- On the third day I headed to Fogg Dam after a bit of a lie in (it was supposed to be a holiday after all) The croc is still on the loose so walking on the dam wall is not permitted but there was a good selection of herons, egrets, spoonbills and Black-necked Storks where the water was flowing over the road. I walked the Woodlands to Waterlillies walk as the other was closed. This passed through flooded monsoon forest where the absolute highlight was Little Kingfisher perched less than a meter from me!! Also there were plenty of Broad-billed Flycatcher being very vocal and chasing each other round which gave me good opportunity to go through the fieldmarks. Around the carpark were Restless, Lemon-bellied and Leaden Flycatchers . A visit on the way back only added a couple of Magpie Geese.
Headed Mary River Park where I spent 2 nights. The basic cabins there are certainly that and not particularly cheap but at least the food at the restaurant was good and the beer cold.
- Adelaide River Bridge - Stopped in here in the middle of the afternoon but could not hear or see a sign of the whistler although there were a number of Broad-billed Flycatchers. I came back the next morning and soon got onto a several Mangrove Golden Whistlers.
- Marrakai Track - I really enjoyed birding along the first few kilometers of this track until it got a bit rough for my hire car and visited several times. I just drove along slowly with the windows down until I heard a treecreeper type call. Stopped and got out and straight away got onto my first Black-tailed Treecreepers. This turned out to be a great little area with Varied Sitella, finches, honeyeaters and a small party of White-throated Gerygone which has been an absolute bogey bird of mine! Would love to go further along this road next time.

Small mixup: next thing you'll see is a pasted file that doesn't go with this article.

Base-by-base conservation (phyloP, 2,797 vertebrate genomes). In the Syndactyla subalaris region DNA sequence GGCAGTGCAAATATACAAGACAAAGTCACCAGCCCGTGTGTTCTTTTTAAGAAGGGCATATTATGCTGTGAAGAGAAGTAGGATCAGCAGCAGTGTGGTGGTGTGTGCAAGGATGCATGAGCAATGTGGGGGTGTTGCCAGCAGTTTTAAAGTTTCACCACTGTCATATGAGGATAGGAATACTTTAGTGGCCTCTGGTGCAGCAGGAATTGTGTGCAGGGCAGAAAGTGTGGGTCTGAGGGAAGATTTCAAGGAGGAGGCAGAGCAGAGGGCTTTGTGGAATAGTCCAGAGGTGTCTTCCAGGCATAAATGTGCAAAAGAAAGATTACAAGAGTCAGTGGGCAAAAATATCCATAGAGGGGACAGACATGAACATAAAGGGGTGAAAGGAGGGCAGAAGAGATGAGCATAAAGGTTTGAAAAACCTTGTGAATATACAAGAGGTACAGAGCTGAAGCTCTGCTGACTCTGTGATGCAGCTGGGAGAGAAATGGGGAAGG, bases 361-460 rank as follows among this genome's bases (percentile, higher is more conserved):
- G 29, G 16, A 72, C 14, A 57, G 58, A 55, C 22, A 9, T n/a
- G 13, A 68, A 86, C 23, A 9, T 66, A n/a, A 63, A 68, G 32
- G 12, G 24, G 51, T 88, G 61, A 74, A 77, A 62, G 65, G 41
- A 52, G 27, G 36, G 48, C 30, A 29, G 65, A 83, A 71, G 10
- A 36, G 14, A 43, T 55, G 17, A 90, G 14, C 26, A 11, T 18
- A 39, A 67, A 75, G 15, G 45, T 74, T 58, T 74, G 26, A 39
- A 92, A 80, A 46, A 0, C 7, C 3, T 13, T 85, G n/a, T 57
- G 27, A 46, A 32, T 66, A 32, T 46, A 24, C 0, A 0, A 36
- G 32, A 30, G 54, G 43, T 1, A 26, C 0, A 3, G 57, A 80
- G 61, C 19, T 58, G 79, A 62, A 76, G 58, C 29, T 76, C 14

- Mary River Excavation Pits - had no real expectations here considering the time of the year and that it was mostly under water but dutifully got there before dawn and sloshed in. Did not see a single finch of any flavour and little of note.
- Mary River Park - stayed here as noted and walked the Bamboo walk which was apparently closed due to a large croc in the first billabong. Was hoping for Buff-sided Robin but did not see or hear a sign, was probably just as well I didn't spend too long hunting round the first billabong. An immature Sea-eagle being harassed by cockatoos was probably the highlight of the walk. At night Barking Owls were calling and showing around the camp.